|One of these is a great work of art, and the other is a plastic model.|
SMS: What we do is not art.
AW: Of course it is! We use many of the same tools, media, and techniques.
SMS: Big deal. I used geometry, a saw, and sandpaper to fix the framing around a window in my house, but that doesn't make me a carpenter. Another example. I love to cook, and I'm very good at it. That does not make me a "chef." There's a big difference between my following a recipe to prepare a meal -- even when I improvise along the way -- and a trained chef who knows how to combine ingredients in new and unexpected ways. Calling myself a chef is an insult to the men and women who are.
AW: But we create things and make artistic decisions in the process.
SMS: We do create things, but we generally use parts and components that have already been created for us and follow a fairly strict process to bring them all together...using instructions, mind you! When we assemble the parts of a kit, there's only one "correct" way to do so, so there's negligible creativity in the output. If both you and I build a P-51, the results will pretty much look the same. Ask two artists to represent the feeling of love with paint and canvas and you'll likely get two very different paintings.
AW: Wait, I make artistic decisions. I decide what ordnance to use, how to paint my models, how to weather them.
SMS: Yes you do, but those decisions are constrained by norms about what is expected and even acceptable. That P-51 flown by Robin Olds can be painted only one way. Show too much creativity and scale modelers will dismiss your efforts as "fun" or "silly." Your decision to weather it -- often using off-the-shelf washes and pigments, by the way -- requires very little creativity on your part. The fact that there are so many articles and books that show us step-by-step how to achieve certain looks is evidence that many modelers are dismissing any desire to be creative in preference for proven techniques that are intended to achieve same result model after model after model.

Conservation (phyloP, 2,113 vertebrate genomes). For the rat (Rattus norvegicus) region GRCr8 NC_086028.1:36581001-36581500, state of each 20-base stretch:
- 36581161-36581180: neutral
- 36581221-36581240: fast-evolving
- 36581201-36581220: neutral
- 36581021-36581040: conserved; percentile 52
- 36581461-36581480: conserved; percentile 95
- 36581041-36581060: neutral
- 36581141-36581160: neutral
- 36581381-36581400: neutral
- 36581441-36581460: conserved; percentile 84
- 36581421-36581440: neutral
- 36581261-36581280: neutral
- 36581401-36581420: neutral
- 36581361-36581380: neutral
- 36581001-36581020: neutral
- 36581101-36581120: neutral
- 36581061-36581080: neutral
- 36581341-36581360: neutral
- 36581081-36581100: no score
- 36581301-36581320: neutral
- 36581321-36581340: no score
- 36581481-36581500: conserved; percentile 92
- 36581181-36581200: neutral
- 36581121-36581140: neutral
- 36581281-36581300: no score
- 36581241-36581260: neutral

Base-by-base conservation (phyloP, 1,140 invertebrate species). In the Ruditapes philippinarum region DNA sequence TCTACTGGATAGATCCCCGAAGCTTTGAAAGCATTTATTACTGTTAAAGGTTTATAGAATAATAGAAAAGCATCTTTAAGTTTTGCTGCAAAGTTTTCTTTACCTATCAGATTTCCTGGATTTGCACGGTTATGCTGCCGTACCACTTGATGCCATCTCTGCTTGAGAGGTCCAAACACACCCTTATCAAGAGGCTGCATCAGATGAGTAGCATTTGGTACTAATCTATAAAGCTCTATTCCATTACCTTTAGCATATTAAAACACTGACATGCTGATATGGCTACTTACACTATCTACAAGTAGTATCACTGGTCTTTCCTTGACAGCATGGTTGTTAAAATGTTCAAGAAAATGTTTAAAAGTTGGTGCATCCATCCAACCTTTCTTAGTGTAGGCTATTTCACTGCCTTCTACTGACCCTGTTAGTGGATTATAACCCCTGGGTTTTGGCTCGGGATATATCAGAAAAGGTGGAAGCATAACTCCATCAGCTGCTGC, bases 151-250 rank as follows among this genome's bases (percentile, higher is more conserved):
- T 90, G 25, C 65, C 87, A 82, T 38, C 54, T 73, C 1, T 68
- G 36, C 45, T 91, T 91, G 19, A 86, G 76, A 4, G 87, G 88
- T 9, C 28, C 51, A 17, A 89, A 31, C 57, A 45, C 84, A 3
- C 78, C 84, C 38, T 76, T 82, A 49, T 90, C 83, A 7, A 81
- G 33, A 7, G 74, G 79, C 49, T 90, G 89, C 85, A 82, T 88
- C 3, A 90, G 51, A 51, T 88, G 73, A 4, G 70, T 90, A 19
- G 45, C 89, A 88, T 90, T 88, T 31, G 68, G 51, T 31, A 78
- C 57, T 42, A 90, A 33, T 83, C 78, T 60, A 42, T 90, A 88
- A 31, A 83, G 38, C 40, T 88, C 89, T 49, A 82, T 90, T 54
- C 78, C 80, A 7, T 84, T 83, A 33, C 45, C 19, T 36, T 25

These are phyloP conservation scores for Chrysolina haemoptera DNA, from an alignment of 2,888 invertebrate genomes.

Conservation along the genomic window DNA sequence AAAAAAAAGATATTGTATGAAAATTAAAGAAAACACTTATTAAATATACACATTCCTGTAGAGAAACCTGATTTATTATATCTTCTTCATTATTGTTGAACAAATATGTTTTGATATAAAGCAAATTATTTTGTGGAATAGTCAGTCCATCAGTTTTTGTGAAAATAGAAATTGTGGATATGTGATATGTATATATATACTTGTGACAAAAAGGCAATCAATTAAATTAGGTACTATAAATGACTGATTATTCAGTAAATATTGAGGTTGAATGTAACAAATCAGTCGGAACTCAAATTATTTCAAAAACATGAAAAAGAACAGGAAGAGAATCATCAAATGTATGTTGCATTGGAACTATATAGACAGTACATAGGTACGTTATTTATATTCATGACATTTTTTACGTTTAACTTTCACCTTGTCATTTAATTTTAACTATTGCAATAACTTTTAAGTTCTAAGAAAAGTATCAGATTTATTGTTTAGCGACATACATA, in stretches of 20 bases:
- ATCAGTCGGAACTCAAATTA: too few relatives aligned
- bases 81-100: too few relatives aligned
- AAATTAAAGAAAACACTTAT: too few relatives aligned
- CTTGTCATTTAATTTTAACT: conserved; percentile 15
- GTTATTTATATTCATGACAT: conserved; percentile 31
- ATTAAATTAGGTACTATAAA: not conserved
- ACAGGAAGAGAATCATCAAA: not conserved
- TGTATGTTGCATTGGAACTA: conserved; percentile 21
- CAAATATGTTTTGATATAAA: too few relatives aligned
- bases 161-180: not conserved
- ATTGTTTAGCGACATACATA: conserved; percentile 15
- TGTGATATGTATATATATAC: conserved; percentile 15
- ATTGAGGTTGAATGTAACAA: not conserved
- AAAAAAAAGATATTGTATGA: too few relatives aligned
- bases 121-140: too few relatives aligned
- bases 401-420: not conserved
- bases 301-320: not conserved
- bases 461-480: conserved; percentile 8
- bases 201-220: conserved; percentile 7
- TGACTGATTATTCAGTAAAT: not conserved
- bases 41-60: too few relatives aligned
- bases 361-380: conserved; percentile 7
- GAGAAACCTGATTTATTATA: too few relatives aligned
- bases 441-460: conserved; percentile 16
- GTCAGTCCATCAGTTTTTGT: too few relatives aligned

AW: Wow, I never thought about it that way. Well what about modelers who scratchbuild models? Surely they're artists.
SMS: Nope. I'd consider them craftsmen or engineers. Like the kit builder, there's only one way to create a B-17, a Sherman, or the USS Kidd, even if you're scratchbuilding them.
AW: What about modelers who scratchbuild hypothetical vehicles or spacecraft? Are they artists?
SMS: Hmmm....maybe. Those guys are making some artistic decisions, so I'll give you that. But I'm uncomfortable saying they're artists because there's rarely any desire to convey emotion, feeling, or experience, which is often the desire in art.
AW: And the guys who sculpt figures?
SMS: I feel comfortable calling them artists. The difference between them and the majority of us is they're creating something out of nothing. That requires a great deal of creativity that we kit modelers don't use. When they bring original figures together in a vignette or diorama, there's great potential for creating something that anyone would describe as art.
AW: You make some good points, but I still like to consider what we do art.
SMS: Obviously you're free to do that, just as I'm free to call myself a chef. But do this the next time you meet a painter or sculptor; when he asks you what you do, tell him you're an artist, that you build scale models, and watch his reaction.
What say you? If you think I'm wrong, how would you argue all this plastic modeling stuff is art.